As a result of this, from now on, I will define the distance from any point (?,?)(x,y) to any point (?,?)(z,w) as (?−?)2+(?−?)2‾‾‾‾‾‾‾‾‾‾‾‾‾‾‾‾‾‾√(z−x)2+(w−y)2 and denote it as ?((?,?),(?,?))d((x,y),(z,w)). I will also use ?(?,?)d(x,y) as shorthand for ?((0,0),(?,?))d((0,0),(x,y)) Since distance satisfies condition 5, for any right angle triangle at all, not just ones whose legs are parallel to the axes, the square of the length of its hypotenuse is equal to the sum of the squares of the lengths of its legs.

This image shows that using that definition of distance, for any right angle triangle whose legs are parallel to the axes and have lengths ?∈ℝ+x∈R+ and ?∈ℝ+y∈R+, the area of a square with the hypotenuse as one of its edges is (?−?)2+2??=?2+?2=(?(?,?))2(x−y)2+2xy=x2+y2=(d(x,y))2. Combining that result with the fact that distance satisfies condition 5, we can show that for any right angle triangle, even with legs non parallel to the axes, the area of a square with its hypotenuse as its edge has an area equal to the sum of the squares of the lengths of its legs.

Sources:

• The validity of the proofs of the Pythagorean Theorem and the concept of area
• https://www.maa.org/press/periodicals/convergence/proportionality-in-similar-triangles-a-cross-cultural-comparison-the-student-module
• https://thept.weebly.com/the-theorem.html

A visual explanation of a Taylor series:

?(0)+?′(0)1!?+?″(0)2!?2+?(3)(0)3!?3+⋯f(0)+f′(0)1!x+f″(0)2!x2+f(3)(0)3!x3+⋯

or

?(?)+?′(?)1!(?−?)+?″(?)2!(?−?)2+?(3)(?)3!(?−?)3+⋯

When you think about it, it's quite beautiful that as you add each term it wraps around the curve.

When I look up `"area of a rhombus"` on Google images, I find plenty of disappointing images like this one:

which show the formula, but fail to show why the formula works. That's why I really appreciate this image instead:

which, with a little bit of careful thought, illustrates why the product of the diagonals equals twice the area of the rhombus.

EDIT: Some have mentioned in comments that that second diagram is more complicated than it needs to be. Something like this would work as well:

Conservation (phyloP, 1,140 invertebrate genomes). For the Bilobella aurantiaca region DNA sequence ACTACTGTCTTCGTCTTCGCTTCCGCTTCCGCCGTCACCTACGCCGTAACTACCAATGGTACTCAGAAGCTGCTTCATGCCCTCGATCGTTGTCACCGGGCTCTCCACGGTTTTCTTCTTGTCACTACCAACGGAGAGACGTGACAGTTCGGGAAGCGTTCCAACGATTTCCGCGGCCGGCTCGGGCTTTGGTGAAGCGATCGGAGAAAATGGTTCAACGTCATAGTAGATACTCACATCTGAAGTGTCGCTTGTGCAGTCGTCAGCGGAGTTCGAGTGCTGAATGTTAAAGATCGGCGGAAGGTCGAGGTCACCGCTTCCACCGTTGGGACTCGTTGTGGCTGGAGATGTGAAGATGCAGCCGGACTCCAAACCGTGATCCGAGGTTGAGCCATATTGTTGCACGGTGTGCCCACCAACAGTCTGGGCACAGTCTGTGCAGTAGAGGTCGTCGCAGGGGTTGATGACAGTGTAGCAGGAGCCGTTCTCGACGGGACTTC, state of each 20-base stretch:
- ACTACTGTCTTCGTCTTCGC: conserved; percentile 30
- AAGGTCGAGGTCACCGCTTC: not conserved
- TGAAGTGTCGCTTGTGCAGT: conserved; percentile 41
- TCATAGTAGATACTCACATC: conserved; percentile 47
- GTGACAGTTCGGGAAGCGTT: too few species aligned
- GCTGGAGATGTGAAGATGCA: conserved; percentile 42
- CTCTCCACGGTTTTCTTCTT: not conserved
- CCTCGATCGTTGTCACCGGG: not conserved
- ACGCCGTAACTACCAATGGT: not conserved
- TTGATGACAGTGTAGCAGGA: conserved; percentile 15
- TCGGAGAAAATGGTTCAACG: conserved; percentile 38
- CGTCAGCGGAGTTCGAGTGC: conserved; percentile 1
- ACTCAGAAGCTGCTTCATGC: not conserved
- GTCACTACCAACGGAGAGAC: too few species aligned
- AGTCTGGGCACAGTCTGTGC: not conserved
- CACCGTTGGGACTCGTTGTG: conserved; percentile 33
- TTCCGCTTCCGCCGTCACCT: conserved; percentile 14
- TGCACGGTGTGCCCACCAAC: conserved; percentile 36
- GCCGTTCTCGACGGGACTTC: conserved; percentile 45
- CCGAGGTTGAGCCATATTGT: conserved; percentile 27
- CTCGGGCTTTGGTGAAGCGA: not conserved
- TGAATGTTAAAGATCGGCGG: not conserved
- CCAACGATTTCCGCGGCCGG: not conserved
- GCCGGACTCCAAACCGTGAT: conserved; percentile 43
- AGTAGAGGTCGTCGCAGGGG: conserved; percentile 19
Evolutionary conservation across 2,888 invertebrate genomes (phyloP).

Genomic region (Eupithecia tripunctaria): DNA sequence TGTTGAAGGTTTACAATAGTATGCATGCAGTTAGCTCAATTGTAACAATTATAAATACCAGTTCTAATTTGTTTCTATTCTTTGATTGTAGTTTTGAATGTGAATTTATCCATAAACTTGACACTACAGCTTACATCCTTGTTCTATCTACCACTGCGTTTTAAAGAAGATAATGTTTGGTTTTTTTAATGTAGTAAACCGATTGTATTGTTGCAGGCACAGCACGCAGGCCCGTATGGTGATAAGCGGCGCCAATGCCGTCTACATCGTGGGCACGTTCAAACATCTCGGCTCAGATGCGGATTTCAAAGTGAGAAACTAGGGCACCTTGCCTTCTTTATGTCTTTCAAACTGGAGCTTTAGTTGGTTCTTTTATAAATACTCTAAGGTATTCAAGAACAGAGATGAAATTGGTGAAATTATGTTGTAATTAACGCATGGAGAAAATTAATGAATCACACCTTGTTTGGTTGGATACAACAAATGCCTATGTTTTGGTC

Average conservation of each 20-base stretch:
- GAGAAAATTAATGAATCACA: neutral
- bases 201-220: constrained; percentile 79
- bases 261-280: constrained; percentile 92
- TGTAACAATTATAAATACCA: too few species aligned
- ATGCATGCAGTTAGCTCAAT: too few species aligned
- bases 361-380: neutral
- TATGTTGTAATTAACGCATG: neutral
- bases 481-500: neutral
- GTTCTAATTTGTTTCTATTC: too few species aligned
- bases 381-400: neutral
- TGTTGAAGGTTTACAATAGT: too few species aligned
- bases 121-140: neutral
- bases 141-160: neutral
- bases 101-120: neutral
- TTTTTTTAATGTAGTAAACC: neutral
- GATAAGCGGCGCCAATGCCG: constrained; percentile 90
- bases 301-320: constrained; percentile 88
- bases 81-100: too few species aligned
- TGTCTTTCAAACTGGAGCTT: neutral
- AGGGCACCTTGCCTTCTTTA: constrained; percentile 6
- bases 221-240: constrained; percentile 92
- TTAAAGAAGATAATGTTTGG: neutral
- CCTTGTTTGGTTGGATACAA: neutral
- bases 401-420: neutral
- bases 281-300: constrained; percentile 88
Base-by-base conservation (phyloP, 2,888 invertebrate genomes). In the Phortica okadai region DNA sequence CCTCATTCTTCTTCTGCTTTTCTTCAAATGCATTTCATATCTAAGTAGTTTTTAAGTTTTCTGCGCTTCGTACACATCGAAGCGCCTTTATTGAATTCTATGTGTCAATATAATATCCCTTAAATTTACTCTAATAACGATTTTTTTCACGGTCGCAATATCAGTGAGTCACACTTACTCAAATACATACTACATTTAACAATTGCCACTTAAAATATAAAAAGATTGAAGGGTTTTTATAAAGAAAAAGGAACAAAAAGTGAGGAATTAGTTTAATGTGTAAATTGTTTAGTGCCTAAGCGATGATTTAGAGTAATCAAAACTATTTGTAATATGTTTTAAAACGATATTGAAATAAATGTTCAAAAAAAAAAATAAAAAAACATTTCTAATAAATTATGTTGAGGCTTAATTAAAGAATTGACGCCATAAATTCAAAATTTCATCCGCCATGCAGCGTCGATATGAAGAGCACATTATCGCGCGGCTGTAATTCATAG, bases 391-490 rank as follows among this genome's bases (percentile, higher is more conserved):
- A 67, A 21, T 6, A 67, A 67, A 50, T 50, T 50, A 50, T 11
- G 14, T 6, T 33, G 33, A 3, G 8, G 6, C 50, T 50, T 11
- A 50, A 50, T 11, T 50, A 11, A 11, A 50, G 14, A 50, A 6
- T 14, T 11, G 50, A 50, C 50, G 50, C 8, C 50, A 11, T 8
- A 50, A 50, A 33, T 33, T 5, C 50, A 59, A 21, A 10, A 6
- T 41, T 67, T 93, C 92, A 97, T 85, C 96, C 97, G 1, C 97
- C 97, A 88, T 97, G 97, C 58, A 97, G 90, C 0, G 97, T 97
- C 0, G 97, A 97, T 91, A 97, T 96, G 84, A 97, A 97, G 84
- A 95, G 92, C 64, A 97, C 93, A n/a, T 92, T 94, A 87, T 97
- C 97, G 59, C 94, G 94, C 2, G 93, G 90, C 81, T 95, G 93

My main objective is to offer students something that encourages them to think about why a formula works, not just what numbers to plug into an equation to get an answer.

As a side note, the following story is not exactly "visually stunning," but it put an indelible imprint on my mind, and affected the way I teach today. A very gifted Jr. High math teacher was teaching us about volume. I suppose just every about school system has a place in the curriculum where students are required learn how to calculate the volume of a pyramid. Sadly, most teachers probably accomplish this by simply writing the formula on the board, and assigning a few plug-and-chug homework problems.

No wonder that, when I ask my college students if they can tell me the formula for the volume of a pyramid, fewer than 5% can.

Instead, building upon lessons from earlier that week, our math teacher began the lesson by saying:

We've learned how to calculate the volume of a prism: we simply multiply the area of the base times the height. That's easy. But what if we don't have a prism? What if we have a pyramid?

At this point, she rummaged through her box of math props, and pulled out a clear plastic cube, and a clear plastic pyramid. She continued by putting the pyramid atop the cube, and then dropping the pyramid, point-side down inside the cube:

She continued:

These have the same base, and they are the same height. How many of these pyramids do you suppose would fit in this cube? Two? Two-and-a-half? Three?

Then she picked one student from the front row, and instructed him to walk them down the hallway: